It Ain’t Me Babe – Bob Dylan (5/4/65) Bootleg

Lyrics:

[Verse 1]
Go away from my window
Leave at your own chosen speed
I’m not the one you want, babe
I’m not the one you need
You say you’re looking for someone
Who’s never weak but always strong
To protect you and defend you
Whether you are right or wrong
Someone to open each and every door

[Hook]
But it ain’t me, babe
No, no, no, it ain’t me, babe
It ain’t me you’re looking for, babe

[Verse 2]
Go lightly from the ledge, babe
Go lightly on the ground
I’m not the one you want, babe
I will only let you down
You say you’re looking for someone
Who will promise never to part
Someone to close his eyes for you
Someone to close his heart
Someone who will die for you and more

[Hook]
But it ain’t me, babe
No, no, no, it ain’t me, babe
It ain’t me you’re looking for, babe

[Verse 3]
Go melt back in the night
Everything inside is made of stone
There’s nothing in here moving
And anyway I’m not alone
You say you’re lookin’ for someone
Who’ll pick you up each time you fall
To gather flowers constantly
And to come each time you call
A lover for your life and nothing more

[Hook]
But it ain’t me, babe
No, no, no, it ain’t me, babe
It ain’t me you’re looking for, babe

Image result for It Ain't Me Babe - Bob Dylan

It Ain’t Me Babe” is a song by Bob Dylan that originally appeared on his fourth album Another Side of Bob Dylan, which was released in 1964 by Columbia Records. According to music critic Oliver Trager, this song, along with others on the album, marked a departure for Dylan as he began to explore the possibilities of language and deeper levels of the human experience.[1] Within a year of its release, the song was picked up as a single by folk rock act the Turtles[2] and countryartist Johnny Cash (who sang it as a duet with his future wife June Carter).[3]

Influences

Dylan’s biographers generally agree that the song owes its inspiration to his former girlfriend Suze Rotolo. He reportedly began writing the song during his visit to Italy in 1963 while searching for Rotolo, who was studying there.[1][4]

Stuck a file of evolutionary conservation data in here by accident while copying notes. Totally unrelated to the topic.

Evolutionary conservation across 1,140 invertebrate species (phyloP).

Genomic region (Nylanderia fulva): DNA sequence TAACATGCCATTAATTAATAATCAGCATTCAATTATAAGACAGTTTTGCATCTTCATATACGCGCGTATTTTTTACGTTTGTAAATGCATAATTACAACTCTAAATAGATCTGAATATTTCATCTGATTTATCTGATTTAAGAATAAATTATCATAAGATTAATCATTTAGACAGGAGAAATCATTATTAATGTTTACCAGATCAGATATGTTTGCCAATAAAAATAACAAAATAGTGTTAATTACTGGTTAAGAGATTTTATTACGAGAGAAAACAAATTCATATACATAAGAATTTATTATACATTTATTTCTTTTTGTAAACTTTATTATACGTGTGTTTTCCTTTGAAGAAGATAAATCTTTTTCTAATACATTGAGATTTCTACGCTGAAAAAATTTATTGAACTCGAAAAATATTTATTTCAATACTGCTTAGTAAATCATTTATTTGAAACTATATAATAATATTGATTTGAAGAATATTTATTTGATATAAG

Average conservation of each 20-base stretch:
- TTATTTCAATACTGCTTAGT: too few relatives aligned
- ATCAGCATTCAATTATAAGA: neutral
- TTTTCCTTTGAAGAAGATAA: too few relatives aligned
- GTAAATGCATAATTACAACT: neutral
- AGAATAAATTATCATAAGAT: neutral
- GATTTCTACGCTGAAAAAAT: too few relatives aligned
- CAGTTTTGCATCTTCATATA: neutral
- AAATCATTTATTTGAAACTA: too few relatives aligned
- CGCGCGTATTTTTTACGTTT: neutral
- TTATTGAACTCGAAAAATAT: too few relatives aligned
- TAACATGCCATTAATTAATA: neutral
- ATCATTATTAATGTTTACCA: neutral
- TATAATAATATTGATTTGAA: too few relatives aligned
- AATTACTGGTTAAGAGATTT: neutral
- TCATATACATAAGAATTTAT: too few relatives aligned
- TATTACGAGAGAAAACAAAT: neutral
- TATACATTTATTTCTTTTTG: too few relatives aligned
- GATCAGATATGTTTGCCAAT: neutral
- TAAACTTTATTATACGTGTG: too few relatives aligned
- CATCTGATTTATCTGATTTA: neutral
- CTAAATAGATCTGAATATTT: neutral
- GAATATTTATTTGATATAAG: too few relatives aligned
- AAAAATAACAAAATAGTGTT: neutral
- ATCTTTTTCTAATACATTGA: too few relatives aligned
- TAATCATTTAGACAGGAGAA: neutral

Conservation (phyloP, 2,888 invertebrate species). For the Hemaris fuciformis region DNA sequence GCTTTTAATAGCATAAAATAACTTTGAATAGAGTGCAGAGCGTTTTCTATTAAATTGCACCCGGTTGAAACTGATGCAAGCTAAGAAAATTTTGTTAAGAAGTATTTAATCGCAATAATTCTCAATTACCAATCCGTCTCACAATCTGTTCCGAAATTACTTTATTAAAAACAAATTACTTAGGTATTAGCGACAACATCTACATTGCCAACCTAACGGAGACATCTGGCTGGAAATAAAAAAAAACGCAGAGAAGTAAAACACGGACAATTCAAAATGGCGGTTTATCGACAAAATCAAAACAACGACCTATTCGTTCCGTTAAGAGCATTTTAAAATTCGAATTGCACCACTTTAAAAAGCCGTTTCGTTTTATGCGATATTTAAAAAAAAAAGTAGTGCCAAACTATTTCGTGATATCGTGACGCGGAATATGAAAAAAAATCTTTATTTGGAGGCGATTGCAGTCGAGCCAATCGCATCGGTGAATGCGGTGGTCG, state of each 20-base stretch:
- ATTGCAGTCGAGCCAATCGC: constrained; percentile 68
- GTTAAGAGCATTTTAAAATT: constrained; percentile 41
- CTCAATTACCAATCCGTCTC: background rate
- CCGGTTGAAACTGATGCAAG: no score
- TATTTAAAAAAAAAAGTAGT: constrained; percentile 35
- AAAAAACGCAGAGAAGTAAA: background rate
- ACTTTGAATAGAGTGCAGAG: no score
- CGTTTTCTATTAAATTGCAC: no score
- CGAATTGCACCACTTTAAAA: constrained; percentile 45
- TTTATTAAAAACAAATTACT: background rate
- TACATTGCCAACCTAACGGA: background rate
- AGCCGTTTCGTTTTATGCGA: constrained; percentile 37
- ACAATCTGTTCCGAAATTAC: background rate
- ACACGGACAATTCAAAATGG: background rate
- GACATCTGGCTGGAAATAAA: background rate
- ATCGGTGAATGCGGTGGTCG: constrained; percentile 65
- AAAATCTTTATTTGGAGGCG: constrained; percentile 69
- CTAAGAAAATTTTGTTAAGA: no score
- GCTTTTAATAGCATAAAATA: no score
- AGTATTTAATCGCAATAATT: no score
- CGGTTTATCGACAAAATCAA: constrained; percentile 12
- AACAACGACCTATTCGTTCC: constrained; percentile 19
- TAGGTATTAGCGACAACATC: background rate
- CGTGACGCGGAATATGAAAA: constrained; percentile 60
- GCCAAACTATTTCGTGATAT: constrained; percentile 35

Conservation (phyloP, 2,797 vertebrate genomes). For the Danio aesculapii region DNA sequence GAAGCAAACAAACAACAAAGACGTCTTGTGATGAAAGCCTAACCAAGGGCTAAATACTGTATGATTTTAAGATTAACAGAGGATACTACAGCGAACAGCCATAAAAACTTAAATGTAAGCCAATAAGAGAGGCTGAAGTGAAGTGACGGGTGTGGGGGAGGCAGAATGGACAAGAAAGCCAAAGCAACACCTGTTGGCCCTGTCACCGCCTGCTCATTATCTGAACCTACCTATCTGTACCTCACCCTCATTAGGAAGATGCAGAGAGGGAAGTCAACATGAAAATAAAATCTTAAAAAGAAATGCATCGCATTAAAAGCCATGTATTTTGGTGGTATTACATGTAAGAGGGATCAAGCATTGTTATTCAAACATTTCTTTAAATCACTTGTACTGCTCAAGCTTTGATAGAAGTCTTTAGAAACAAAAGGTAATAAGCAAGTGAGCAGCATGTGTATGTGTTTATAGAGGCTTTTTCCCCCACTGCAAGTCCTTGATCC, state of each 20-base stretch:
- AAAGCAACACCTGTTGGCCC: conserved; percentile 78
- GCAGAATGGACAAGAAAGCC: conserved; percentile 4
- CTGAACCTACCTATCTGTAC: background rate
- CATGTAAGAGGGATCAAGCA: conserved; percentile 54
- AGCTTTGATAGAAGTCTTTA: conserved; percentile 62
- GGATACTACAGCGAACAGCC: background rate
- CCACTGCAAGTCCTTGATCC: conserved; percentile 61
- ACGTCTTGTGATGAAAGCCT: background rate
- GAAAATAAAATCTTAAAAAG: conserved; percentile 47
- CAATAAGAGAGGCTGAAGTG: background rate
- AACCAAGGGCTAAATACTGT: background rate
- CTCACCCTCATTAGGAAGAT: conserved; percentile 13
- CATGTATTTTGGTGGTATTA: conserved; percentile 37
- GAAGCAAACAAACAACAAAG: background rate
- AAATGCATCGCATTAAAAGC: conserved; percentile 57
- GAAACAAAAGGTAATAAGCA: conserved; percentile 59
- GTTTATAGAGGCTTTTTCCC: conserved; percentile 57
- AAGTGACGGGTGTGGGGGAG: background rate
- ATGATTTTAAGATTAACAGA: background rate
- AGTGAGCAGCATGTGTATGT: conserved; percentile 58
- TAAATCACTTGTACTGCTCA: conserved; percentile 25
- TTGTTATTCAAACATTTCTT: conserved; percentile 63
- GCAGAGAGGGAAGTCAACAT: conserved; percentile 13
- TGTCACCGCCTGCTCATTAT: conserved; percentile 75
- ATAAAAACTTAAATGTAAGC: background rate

Clinton Heylin reports that a Times reporter at a May 1964 Royal Festival Hall concert where Dylan first played “It Ain’t Me” took the chorus “no, no, no” as a parody of the Beatles‘ “yeah, yeah, yeah” in “She Loves You“.[5]

Nat Hentoff’s late October 1964 New Yorker article on Dylan includes an account of Hentoff’s presence on the evening in June 1964 in the CBS recording studio when Dylan recorded this and a dozen or so other songs. After some description of the recording studio and booth exchanges among Dylan, his friends, and the session’s producers, Hentoff describes the moment. “Dylan,” Hentoff writes, “went on to record a song about a man leaving a girl because he was not prepared to be the kind of invincible hero and all-encompassing provider she wanted.” “‘It ain’t me you’re looking for babe,’ he [Dylan] sang, with finality,” Hentoff writes in his piece.

The melody in both phrases uses a scale descending through a minor third. (Dylan played at the Royal Festival Hall on Sunday, May 17, 1964. The Times reviewed the performance in the following day’s edition under the heading of “A Minnesota Minstrel.” However, the review makes no mention of “It Ain’t Me, Babe.”)

Renditions

 

 

End

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